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Fantastic Fest ‘18 Interview Nicolas Pesce: Adapting Murakami’s “PIERCING” for Screen

Tuesday, September 25, 2018 | Interviews

By DEIRDRE CRIMMINS

Note: This is an excerpt from a longer interview, which will be made available when PIERCING is released in December.

Nicolas Pesce’s second film PIERCING feels like a continuation of his singular voice as a filmmaker, however, there was an external inspiration for this one. An adaptation of Ryû Murakami’s novel of the same name, the film brings the Japanese story to New York city, and hones the greater tale into a manageable and swift film. We sat down with Pesce at Fantastic Fest to discuss adapting the novel for screen.

Did you read the novel PIERCING and want to adapt it, or did someone come to you with the project?
I read the book while I was making EYES OF MY MOTHER and loved it. I felt like it had a lot of DNA that I really liked. I had the opportunity to do something with it that is still in my wheelhouse but totally different than EYES. It felt so ready to be a movie. Murakami has a big love of western thriller cinema. He’s a Japanese author, and this is his version of BASIC INSTINCT, and it has all of these cinematic sensibilities baked into it. The investor who paid for EYES OF MY MOTHER got me the rights to the book, and we were off.

There are so many similar themes in both films, in terms of twisted female empowerment and body horror. Was it an odd experience reading that book while making your first film?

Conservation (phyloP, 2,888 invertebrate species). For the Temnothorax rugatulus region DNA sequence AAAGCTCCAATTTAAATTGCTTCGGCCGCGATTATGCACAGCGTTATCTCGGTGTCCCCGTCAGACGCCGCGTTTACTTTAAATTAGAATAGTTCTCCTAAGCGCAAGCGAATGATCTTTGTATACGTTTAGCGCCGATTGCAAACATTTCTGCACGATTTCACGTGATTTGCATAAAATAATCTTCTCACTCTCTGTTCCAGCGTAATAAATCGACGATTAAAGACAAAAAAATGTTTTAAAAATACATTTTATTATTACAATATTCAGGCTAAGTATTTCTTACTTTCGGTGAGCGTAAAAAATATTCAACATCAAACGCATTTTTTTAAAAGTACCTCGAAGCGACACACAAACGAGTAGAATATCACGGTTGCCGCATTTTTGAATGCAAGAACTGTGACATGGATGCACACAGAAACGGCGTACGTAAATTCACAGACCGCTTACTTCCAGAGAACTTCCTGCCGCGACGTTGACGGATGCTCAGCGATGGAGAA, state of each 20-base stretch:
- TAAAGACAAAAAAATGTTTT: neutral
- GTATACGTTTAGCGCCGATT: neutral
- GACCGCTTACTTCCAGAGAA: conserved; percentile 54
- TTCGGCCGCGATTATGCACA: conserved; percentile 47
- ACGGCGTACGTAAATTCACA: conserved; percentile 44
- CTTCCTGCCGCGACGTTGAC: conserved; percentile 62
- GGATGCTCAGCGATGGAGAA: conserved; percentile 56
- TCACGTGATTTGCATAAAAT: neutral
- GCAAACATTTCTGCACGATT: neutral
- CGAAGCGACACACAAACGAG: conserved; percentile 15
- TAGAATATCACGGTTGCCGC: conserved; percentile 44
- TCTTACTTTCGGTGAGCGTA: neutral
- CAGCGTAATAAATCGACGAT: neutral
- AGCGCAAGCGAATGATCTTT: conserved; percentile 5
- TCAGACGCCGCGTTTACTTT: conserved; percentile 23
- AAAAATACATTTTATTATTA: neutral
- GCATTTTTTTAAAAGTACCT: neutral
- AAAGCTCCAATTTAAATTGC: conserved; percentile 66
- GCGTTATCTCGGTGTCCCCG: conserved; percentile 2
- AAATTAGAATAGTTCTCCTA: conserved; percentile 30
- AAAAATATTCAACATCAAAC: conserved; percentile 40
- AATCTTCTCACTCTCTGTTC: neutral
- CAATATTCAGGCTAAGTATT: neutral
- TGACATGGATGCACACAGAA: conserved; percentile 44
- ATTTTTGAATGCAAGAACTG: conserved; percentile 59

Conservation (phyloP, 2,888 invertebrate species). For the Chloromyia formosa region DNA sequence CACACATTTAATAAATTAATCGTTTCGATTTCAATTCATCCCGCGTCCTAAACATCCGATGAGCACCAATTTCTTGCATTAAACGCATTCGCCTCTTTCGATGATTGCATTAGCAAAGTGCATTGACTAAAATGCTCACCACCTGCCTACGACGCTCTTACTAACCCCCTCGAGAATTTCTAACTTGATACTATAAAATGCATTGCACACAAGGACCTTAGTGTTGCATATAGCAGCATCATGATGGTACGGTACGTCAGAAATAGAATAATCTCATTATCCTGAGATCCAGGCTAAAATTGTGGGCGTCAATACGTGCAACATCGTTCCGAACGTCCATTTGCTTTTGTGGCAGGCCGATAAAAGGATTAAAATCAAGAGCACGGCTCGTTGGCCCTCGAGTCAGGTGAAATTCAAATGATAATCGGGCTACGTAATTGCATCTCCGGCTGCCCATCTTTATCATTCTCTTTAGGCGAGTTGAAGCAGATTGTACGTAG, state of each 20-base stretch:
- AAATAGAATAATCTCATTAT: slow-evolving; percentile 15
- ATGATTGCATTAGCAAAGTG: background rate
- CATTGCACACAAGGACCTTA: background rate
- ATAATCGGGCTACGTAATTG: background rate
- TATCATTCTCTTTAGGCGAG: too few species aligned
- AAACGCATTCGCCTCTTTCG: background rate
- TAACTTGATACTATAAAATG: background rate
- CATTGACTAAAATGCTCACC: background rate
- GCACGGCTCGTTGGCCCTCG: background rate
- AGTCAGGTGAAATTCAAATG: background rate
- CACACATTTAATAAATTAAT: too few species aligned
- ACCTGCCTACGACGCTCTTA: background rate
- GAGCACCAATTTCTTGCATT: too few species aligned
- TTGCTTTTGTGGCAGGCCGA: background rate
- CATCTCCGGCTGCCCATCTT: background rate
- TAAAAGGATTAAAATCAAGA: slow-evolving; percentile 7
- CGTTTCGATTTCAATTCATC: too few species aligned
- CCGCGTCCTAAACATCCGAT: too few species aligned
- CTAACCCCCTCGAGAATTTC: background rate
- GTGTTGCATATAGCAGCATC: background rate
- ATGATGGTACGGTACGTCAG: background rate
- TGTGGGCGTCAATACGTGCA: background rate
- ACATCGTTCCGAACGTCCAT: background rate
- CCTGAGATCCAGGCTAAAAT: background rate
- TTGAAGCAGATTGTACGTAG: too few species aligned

Yeah. At the heart of it, it is about these people who spend a lot of time by themselves, thinking about weird dark shit. I often feel that’s what I do as a filmmaker. Especially when writing, you are just by yourself thinking about weird dark shit. It felt like there were these connections between EYES and PIERCING. What it takes for someone to want to kill someone. But baked into the DNA of the story is a way more colorful world, with a weird sense of humor. That was something I didn’t get to do as much with EYES OF MY MOTHER was play with a jet black sense of humor. What I love in a lot of Japanese horror films and gener film is this weird tongue in cheek quality to them, and I wanted to play around with that.

Deirdre is a Chicago-based film critic and life-long horror fan. In addition to writing for RUE MORGUE, she also contributes to BIRTH.MOVIES.DEATH., FILM THRILLS, and BITCH FLICKS. She's got two black cats and wrote her Master's thesis on George Romero.